Saturday 19 December 2020


ZIMBABWE has upped preparations for a nationwide rollout of the Covid-19 vaccine, with Government having concluded two extensive studies to assess the country’s readiness for the deployment of inoculation jabs, President Mnangagwa has said.

Updating the nation on the country’s Covid-19 response and containment measures at State House in Harare yesterday, President Mnangagwa warned against unnecessary travel and large gatherings over the festive period.

The country, said the President, was staring at losing out on the gains made in containing a widespread outbreak of the coronavirus if Zimbabweans continue to disregard Covid-19 containment measures that include enforcement of physical distancing and wearing face coverings.

Zimbabwe has recorded 12 047 cases of the coronavirus since the beginning of the pandemic, with 316 people having died from the contagion.

The country has witnessed a spike in new infections over the last month, with 3 218 new cases having been recorded between November 16 and December 18.

“While a vaccine is the ultimate preventative measure, it is not yet available to us just yet,” said the President.

“Preparations for the deployment of vaccines, once approved, are however, in progress guided by two national preparedness assessments conducted in October and November 2020.

“Zimbabwe will only roll out vaccines that have been analysed and found to be effective and safe for our population.”

He said Zimbabwe was party to the World Health Organisation-led Global Access Facility — Covax — which plans to secure and distribute millions of doses of the vaccine to developing countries, once licensed and approved.

The initiative, which seeks to secure at least 220 million doses, will enable the fast and equitable distribution of the vaccines.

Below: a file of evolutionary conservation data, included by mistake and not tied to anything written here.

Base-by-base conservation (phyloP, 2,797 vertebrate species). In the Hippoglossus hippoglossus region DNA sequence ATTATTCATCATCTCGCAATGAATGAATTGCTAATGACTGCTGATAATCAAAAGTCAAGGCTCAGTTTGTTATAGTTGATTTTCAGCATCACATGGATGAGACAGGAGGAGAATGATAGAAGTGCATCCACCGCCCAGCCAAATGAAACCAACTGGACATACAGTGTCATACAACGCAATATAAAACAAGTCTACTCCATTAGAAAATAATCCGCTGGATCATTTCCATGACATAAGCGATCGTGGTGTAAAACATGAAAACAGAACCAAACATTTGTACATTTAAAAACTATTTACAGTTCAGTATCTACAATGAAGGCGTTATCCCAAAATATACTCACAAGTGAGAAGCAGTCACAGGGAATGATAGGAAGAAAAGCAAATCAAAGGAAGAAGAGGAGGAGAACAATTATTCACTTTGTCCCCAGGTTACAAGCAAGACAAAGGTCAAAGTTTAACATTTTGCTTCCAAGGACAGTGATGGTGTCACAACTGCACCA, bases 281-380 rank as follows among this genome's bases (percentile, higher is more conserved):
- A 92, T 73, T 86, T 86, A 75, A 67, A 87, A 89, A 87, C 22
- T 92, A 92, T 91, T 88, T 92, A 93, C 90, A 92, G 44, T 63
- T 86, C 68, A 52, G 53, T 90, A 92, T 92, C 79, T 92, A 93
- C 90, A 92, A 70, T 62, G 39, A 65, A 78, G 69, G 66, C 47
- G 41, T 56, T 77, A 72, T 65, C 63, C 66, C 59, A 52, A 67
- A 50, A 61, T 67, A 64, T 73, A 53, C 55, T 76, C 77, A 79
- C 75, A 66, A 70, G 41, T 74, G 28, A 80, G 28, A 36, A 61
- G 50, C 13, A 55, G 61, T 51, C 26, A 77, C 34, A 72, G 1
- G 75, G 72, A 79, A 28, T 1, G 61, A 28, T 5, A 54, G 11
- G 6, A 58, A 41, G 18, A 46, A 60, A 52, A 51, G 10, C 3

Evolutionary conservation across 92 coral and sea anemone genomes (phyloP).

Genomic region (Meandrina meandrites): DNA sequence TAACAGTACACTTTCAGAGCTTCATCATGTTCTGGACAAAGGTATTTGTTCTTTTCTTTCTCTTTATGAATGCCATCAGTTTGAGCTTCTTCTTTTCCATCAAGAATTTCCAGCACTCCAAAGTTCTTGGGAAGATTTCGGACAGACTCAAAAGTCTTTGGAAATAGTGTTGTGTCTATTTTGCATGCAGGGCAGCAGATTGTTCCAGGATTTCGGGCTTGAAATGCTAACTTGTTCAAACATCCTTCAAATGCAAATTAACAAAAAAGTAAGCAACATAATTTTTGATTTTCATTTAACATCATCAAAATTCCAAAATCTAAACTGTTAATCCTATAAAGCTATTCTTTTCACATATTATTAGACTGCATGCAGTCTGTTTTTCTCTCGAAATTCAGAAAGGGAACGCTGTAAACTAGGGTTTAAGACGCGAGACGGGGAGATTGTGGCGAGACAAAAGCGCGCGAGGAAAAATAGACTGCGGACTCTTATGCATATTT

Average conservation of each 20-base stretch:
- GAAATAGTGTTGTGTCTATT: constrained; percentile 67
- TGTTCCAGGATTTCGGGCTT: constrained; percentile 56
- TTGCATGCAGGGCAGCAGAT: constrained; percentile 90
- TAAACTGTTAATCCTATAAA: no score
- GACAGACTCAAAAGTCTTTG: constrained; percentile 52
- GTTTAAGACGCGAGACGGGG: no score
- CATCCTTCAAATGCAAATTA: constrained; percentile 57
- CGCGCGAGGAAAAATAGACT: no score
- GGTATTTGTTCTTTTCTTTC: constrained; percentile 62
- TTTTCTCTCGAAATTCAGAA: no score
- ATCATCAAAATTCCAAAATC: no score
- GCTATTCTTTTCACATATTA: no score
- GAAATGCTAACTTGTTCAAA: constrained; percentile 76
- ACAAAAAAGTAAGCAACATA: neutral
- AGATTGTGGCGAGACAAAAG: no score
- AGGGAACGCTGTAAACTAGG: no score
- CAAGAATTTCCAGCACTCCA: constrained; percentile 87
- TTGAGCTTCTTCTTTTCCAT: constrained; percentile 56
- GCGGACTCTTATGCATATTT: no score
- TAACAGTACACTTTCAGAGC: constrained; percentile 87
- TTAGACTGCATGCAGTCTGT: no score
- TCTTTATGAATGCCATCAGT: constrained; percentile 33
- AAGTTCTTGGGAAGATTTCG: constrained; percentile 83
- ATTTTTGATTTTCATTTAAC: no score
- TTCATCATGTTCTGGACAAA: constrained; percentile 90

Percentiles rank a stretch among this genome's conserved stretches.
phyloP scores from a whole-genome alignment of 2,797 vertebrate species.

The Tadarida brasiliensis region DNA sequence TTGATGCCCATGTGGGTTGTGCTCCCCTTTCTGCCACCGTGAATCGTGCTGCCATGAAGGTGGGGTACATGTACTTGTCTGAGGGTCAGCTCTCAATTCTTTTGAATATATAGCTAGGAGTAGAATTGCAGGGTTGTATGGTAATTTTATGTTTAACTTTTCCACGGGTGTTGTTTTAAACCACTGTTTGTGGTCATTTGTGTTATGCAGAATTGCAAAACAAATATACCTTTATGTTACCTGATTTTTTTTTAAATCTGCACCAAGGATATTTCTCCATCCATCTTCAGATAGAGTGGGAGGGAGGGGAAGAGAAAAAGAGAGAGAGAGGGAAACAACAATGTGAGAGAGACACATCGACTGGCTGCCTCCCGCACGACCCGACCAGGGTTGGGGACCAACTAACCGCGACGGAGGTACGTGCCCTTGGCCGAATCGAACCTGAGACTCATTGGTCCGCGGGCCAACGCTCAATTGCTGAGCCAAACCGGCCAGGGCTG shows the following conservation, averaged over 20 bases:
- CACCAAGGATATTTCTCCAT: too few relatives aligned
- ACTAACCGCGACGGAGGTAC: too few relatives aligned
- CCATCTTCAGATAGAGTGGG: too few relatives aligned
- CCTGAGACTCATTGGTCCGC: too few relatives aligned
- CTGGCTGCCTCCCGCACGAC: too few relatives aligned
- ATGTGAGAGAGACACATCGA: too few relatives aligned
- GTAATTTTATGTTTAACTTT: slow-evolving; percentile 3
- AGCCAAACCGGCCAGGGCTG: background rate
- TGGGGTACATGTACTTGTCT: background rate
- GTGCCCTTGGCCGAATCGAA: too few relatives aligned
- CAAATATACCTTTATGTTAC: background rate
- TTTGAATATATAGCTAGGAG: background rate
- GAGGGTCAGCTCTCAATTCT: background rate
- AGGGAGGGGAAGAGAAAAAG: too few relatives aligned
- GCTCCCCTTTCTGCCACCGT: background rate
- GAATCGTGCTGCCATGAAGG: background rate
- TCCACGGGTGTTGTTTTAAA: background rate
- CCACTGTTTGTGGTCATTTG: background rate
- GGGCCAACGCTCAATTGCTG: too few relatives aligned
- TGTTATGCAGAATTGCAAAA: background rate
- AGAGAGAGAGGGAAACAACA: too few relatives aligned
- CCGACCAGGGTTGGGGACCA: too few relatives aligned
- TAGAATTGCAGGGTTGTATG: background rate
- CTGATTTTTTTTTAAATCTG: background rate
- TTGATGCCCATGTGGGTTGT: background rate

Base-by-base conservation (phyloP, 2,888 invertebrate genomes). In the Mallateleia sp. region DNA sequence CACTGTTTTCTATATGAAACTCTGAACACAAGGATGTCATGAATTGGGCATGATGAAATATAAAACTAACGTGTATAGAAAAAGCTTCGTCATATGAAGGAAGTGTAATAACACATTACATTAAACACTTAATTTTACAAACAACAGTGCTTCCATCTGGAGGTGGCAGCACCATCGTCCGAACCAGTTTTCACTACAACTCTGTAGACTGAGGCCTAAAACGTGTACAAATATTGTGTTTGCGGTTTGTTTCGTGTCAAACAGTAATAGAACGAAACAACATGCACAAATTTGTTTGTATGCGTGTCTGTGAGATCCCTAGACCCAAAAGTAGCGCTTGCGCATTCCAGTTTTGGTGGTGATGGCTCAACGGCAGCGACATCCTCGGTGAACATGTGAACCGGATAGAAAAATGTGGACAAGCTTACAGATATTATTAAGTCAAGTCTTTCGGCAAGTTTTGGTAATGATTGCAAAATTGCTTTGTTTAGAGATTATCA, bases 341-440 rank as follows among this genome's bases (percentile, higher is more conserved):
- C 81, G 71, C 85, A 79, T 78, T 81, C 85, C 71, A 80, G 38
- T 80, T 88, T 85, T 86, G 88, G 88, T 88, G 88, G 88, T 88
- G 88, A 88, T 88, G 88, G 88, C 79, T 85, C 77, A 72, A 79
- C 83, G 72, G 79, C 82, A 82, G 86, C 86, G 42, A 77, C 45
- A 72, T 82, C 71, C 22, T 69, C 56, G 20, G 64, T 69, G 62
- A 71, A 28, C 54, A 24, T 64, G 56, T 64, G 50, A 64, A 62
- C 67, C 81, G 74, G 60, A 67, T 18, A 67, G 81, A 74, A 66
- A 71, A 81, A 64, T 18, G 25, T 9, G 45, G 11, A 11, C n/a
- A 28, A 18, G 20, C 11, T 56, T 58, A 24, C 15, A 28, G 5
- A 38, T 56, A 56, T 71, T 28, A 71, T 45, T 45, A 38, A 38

Provisionally, the WHO distribution mechanism seeks to proportionally allocate doses until all countries have enough doses to cover 20 percent of their population. “The WHO, working with other global immunisation partners, has come up with a Covid-19 Global Access Facility (Covax).

“This is designed to accelerate the development and manufacture of safe, effective Covid-19 vaccines in order to guarantee rapid, fair and equitable access to vaccines for all countries.

“Zimbabwe is participating in the facility. In addition to this, Zimbabwe is also participating in clinical trials and vaccine research to ensure that the country’s decision is guided by local science.”

President Mnangagwa said gains made when the country initially introduced Covid-19 containment measures are being reversed as a result of increasing failure to adhere to the measures by Zimbabweans.

He said local transmissions have become the main source of infections since July. “Some of the reasons for the increase in new cases are as follows: a lot of people not wearing face masks anymore;